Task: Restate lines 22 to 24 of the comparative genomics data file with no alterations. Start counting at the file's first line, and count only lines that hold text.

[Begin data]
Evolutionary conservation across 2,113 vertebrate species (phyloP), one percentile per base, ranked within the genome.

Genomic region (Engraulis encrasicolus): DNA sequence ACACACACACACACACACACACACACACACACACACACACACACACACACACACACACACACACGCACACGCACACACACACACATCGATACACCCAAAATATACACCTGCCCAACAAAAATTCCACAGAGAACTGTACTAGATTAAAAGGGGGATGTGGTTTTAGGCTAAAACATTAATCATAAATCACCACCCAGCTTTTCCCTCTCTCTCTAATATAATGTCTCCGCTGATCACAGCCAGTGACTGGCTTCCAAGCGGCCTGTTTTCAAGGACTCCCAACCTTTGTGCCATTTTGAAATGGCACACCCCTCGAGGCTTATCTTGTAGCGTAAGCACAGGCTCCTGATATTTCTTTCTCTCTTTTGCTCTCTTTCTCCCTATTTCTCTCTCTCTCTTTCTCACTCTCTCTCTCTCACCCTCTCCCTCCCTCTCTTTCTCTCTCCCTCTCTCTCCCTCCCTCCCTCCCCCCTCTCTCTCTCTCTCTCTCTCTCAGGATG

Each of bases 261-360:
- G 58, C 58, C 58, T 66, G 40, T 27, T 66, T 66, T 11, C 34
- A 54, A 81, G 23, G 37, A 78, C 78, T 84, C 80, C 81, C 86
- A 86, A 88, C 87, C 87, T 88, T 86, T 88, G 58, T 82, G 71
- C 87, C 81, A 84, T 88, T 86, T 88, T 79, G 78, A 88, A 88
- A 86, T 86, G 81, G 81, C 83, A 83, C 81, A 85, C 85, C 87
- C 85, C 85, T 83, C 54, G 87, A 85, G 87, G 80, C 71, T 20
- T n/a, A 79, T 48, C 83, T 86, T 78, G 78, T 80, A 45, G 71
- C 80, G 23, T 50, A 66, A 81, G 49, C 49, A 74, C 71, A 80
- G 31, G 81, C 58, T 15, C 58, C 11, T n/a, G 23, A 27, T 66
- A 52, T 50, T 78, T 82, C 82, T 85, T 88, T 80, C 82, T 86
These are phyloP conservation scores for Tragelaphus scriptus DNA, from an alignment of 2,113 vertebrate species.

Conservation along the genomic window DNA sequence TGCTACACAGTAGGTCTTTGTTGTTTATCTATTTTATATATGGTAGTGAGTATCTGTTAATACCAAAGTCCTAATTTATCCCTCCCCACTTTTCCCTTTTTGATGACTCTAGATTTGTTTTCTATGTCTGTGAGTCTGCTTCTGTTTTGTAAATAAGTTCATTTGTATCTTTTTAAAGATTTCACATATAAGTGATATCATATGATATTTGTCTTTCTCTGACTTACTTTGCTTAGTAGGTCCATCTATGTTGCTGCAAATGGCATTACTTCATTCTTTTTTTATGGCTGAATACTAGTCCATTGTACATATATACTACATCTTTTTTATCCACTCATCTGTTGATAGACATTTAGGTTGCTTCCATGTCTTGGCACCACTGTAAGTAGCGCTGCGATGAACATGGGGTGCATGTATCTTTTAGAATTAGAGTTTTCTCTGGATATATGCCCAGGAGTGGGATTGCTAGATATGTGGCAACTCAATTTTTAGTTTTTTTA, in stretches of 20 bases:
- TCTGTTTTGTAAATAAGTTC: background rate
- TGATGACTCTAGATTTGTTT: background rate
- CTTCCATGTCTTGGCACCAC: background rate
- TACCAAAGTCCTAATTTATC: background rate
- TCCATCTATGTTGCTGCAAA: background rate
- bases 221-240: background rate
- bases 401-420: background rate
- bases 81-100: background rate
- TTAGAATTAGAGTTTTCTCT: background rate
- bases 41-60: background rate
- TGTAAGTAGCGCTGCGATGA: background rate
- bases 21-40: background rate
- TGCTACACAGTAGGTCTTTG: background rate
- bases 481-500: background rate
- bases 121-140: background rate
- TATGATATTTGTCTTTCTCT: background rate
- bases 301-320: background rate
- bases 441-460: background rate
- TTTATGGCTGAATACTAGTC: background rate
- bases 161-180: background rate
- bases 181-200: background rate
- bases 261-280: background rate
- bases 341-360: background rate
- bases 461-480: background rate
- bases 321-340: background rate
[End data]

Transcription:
- bases 401-420: background rate
- bases 81-100: background rate
- TTAGAATTAGAGTTTTCTCT: background rate